Fire Blight is a bacterial infection caused by the Erwinia amylovora bacteria. It is most prevalent on the following trees: apple, pear, hawthorn, cotoneaster, firethorn and mountain ash. The bacteria overwinters on or under infected bark and in the early spring begins to ooze out. During the damp spring period the disease is spread by rain, improper pruning and insects such as honeybees which transmit the bacterial infection from blossom to blossom. Trees are very vulnerable to Fire Blight infections immediately after heavy rains or hail storms where leaf tissue is exposed from rips and physical damage.
Once the blossom or leaf is infected, the bacteria spreads quickly throughout new tender growth, but slows as it reaches more mature woody growth. As the branch is infected, the leaves begin to brown and blacken and appear almost burnt, hence the name fire blight.
As the disease advances and the fungus reproduces, it begins to block the tree’s vascular system and causes branch die back or cankers to develop as the bacteria expands and “bursts out” of the tree’s bark.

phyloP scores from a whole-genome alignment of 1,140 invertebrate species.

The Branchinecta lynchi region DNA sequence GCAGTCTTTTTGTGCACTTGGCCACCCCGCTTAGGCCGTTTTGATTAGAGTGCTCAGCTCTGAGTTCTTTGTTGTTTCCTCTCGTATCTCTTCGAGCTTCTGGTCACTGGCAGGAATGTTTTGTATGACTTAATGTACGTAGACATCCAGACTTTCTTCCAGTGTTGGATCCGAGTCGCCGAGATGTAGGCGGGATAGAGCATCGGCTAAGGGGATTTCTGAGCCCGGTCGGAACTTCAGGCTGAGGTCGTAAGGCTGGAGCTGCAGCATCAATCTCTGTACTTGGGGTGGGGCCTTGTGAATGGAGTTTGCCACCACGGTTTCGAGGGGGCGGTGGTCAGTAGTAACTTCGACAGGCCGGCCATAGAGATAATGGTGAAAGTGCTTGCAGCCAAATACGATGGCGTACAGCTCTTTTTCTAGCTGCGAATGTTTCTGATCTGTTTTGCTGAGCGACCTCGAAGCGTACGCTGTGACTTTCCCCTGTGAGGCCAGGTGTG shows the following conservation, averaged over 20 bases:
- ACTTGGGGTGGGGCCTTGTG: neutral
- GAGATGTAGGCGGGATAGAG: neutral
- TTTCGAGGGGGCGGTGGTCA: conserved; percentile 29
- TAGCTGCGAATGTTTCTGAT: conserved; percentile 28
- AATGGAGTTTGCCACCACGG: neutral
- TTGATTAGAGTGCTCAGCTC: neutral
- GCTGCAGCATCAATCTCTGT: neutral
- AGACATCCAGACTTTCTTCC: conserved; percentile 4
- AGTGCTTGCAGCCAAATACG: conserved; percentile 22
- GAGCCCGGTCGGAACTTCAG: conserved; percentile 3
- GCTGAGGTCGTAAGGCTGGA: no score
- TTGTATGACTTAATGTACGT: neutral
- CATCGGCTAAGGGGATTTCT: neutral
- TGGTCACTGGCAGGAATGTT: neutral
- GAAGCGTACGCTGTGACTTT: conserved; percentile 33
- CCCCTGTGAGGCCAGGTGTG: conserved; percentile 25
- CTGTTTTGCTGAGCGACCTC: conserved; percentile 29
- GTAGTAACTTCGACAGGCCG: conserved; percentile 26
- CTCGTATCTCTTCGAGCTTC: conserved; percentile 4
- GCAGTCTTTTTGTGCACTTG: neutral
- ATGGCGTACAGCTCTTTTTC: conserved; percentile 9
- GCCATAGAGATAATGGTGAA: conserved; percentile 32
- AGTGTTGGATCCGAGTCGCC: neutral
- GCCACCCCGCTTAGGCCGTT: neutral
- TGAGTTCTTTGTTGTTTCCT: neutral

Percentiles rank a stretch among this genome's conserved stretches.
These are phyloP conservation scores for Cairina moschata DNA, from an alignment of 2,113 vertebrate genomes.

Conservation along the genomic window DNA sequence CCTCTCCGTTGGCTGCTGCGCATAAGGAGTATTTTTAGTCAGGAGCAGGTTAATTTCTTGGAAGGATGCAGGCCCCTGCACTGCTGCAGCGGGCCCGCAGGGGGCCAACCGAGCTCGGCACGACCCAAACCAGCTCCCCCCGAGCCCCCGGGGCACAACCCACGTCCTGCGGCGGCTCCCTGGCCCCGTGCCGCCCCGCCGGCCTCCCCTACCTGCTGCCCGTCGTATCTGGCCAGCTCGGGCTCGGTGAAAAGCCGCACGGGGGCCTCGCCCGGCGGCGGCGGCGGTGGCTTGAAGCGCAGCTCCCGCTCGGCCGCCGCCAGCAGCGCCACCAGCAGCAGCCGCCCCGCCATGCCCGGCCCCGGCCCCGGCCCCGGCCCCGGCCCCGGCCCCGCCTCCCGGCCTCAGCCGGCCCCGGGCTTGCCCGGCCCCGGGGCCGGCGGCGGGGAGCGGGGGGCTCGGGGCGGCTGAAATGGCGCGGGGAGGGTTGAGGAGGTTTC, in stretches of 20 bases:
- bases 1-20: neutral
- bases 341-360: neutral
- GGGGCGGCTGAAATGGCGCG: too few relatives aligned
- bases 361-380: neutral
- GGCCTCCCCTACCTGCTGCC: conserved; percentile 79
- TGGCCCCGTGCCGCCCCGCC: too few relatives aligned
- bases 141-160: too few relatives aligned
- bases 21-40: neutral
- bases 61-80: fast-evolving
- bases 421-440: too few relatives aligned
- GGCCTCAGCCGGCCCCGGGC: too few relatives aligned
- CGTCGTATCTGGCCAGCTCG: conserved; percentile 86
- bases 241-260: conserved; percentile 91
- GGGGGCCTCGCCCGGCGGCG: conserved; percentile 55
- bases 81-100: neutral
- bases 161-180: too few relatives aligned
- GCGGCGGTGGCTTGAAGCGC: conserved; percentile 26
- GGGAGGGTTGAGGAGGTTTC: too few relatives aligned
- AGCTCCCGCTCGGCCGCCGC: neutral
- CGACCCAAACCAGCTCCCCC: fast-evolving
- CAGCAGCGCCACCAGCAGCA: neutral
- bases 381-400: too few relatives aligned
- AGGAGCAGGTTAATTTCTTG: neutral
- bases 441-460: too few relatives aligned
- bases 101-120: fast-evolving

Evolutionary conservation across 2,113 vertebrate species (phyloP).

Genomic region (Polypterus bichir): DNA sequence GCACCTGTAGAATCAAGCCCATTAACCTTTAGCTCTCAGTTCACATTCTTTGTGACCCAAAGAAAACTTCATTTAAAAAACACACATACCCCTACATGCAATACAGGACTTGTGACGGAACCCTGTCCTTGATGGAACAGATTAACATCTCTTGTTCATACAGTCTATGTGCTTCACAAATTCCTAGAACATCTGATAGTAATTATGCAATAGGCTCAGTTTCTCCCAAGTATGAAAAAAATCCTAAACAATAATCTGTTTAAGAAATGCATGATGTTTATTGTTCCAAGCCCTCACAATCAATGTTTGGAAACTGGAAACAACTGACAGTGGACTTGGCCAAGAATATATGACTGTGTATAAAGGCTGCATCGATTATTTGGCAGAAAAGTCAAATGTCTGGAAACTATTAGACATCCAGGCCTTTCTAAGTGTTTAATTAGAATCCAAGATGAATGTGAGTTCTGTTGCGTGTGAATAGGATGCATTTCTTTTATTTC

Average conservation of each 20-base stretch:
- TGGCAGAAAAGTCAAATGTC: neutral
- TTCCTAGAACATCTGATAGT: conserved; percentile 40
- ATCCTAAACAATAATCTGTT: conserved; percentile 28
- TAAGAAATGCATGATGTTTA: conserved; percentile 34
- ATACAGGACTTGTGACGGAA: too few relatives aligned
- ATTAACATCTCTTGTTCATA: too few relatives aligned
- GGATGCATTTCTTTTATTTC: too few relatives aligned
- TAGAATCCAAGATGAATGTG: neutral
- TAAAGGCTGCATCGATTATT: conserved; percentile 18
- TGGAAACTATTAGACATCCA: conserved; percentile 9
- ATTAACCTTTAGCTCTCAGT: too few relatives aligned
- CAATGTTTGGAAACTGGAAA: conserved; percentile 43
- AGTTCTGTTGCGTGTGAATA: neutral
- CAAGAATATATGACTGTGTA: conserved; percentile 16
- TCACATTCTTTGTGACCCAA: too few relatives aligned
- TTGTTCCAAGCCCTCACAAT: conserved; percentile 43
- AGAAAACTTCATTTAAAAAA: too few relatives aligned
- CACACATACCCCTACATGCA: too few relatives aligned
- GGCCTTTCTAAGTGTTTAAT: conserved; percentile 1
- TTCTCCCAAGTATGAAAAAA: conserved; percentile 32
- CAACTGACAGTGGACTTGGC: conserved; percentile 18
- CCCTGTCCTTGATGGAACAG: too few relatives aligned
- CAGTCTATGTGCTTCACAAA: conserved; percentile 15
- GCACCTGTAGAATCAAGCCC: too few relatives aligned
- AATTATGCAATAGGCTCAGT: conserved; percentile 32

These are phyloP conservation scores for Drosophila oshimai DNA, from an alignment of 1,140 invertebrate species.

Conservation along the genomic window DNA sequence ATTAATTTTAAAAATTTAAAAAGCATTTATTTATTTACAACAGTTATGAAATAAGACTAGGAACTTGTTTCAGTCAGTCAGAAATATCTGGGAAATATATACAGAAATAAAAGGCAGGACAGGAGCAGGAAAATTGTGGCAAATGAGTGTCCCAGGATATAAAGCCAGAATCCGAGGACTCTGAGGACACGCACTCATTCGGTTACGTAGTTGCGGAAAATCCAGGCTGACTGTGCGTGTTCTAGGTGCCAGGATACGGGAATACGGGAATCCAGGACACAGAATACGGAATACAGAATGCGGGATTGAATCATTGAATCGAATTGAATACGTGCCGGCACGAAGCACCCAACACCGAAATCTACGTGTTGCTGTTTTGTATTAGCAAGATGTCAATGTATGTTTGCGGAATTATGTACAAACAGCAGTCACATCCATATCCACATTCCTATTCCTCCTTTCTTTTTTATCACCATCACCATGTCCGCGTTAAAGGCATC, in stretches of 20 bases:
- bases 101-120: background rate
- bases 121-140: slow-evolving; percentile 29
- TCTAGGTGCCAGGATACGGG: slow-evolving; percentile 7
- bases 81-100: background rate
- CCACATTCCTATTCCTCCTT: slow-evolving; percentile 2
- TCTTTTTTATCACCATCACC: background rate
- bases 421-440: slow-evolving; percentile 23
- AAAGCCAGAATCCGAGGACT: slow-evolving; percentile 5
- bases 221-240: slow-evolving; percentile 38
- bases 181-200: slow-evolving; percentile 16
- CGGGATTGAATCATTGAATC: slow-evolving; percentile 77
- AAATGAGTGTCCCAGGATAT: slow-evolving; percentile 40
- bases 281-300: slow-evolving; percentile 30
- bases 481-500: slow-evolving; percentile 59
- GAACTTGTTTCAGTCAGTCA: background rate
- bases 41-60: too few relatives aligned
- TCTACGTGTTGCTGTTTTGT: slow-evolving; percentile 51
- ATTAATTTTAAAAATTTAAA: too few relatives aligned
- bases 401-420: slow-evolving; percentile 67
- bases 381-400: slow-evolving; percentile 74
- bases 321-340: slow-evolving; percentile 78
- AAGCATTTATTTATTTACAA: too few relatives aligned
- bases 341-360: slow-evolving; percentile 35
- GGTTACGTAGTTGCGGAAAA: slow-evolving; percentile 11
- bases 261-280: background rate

If left untreated, Fire Blight will gradually infect the entire tree, block the tree’s vascular system and kill it.
To control or prevent fire blight, in the early spring, before bud break, spray the tree with Liquid Copper Fungicide to reduce or eliminate any bacterial spores that are overwintering on the bark.
Shortly after bud break, spray the tree with Agri-Fos Systemic Fungicide, ensuring thorough coverage. To improve the binding and penetration for the fungicide applied it with Nature's Own Spray Helper or Pentra-Bark (call for details). Repeat the spray at one to two month intervals, more frequently in high disease situations.
Prune out infected branches. The point of pruning must be 12 to 16 inches beyond the last visible signs of the disease on the branch. It is critical that the pruning tools be sanitized after each branch is pruned, so as to prevent spreading the disease form branch to branch.